City Manager Wally Bobkiewicz has unveiled his proposed 2019 budget, balanced with reductions in programs and personnel and increases in fees and hikes. There is no increase in the portion of the property tax that arises from the City of Evanston, said Mr. Bobkiewicz.

Mr. Bobkiewicz said the decision not to increase property taxes was his own, not City Council’s. The Council does, however, have final say in all budget decisions. The Evanston Public Library, which has its own line item for its own budget, is seeking a 1.9% increase in its levy. The City receives about 20% of the total property tax bill.

Including interfund transfers and the Library levy, the total budget is $319 million. In his executive summary of the tentative budget, Mr. Bobkiewicz said that amount is $15 million, or 4.6%, less than the 2018 adopted budget.

The City is projecting a $7.3 million shortfall in the General Fund, the City’s main operating fund. The baseline deficit – that is, the projected increase over the 2018 budget for the same services –  is $4.8 million. Added to that are $1 million in debt service for the bonds to pay for the new Robert Crown Center and $1.5 million to build up the reserves, making a $7.3 million projected shortfall in the operating budget for 2019.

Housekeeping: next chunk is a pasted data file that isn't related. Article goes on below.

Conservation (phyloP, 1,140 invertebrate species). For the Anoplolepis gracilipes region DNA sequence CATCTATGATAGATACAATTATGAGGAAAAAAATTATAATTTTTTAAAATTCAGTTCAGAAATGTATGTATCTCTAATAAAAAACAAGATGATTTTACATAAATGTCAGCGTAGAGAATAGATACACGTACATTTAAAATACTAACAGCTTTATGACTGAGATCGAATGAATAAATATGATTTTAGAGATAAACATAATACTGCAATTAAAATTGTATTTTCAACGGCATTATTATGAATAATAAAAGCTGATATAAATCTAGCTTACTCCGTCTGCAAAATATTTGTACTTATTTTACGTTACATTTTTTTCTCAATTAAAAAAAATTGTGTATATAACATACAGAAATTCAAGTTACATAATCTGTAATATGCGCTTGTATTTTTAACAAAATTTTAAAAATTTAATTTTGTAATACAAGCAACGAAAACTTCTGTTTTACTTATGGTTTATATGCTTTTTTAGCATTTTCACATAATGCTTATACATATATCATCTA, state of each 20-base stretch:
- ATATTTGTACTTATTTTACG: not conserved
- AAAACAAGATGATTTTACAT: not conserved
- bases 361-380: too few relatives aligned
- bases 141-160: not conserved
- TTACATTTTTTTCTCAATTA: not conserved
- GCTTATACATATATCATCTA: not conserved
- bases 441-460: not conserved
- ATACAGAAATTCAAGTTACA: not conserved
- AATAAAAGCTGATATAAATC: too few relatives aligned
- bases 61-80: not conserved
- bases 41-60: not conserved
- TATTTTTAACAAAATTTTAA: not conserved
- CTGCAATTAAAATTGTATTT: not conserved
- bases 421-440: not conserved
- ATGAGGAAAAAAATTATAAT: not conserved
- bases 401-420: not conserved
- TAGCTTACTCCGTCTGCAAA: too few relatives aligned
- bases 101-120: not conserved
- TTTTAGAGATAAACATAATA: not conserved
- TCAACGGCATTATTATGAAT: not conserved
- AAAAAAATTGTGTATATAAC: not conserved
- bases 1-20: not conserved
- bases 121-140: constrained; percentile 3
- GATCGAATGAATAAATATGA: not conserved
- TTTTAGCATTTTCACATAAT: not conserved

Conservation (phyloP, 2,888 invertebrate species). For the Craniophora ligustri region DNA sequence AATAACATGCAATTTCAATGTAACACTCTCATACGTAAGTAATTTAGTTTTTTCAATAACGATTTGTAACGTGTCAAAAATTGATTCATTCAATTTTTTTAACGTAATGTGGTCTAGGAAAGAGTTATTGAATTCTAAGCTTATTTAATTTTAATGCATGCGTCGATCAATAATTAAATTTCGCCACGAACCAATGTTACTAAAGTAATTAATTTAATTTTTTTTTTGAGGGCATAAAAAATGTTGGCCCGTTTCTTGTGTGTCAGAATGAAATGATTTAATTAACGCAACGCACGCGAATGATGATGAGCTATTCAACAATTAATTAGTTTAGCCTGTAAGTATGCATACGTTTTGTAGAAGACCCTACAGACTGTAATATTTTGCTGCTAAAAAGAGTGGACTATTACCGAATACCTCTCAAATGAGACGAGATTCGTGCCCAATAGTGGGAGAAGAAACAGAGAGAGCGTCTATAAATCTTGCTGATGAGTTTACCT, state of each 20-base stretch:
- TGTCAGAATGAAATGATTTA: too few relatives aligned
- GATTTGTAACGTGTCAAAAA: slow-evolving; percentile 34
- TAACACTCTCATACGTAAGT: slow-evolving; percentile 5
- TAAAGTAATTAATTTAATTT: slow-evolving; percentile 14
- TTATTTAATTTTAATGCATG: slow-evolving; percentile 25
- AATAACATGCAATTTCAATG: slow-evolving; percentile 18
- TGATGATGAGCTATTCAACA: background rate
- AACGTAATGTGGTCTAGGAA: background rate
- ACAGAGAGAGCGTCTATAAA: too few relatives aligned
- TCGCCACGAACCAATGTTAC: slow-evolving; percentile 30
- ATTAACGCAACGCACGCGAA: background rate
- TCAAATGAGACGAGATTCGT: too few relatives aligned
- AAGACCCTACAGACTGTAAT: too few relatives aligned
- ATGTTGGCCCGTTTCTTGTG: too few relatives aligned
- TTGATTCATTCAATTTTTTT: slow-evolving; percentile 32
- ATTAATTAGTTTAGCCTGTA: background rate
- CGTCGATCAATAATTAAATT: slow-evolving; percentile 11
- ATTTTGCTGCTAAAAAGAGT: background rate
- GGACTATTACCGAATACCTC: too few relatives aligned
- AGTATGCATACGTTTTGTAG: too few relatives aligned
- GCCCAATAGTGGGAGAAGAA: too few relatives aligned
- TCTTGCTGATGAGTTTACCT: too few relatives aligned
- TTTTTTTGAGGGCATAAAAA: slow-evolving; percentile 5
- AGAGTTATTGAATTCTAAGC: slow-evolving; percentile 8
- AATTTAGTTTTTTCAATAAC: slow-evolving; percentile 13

To balance the budget, the City Manager has proposed a combination of additional revenues – $3.3 million – and reduced expenses –  $4.3 million.

Overall Look

Residents who wish to drive or park in Evanston will likely have to pay more. So might residents who use Uber or Lyft to get around and those who rent their homes on a short-term basis.  Funding for the City’s mental health board, victim services, cultural arts and public health education will be curtailed or eliminated.

Public safety is not immune from next year’s budget cuts: The City Manager is proposing to close Fire Station 4, 1817 Washington St., just east of Dodge Avenue. It is the smallest of Evanston’s fire stations but the main one serving the southwest area of the City. One currently employed firefighter/paramedic would be laid off, and none of the eight vacant positions in the Fire Department would be filled. In the Police Department, the proposal is to eliminate five vacant police officer and one police commander positions, all of them currently vacant.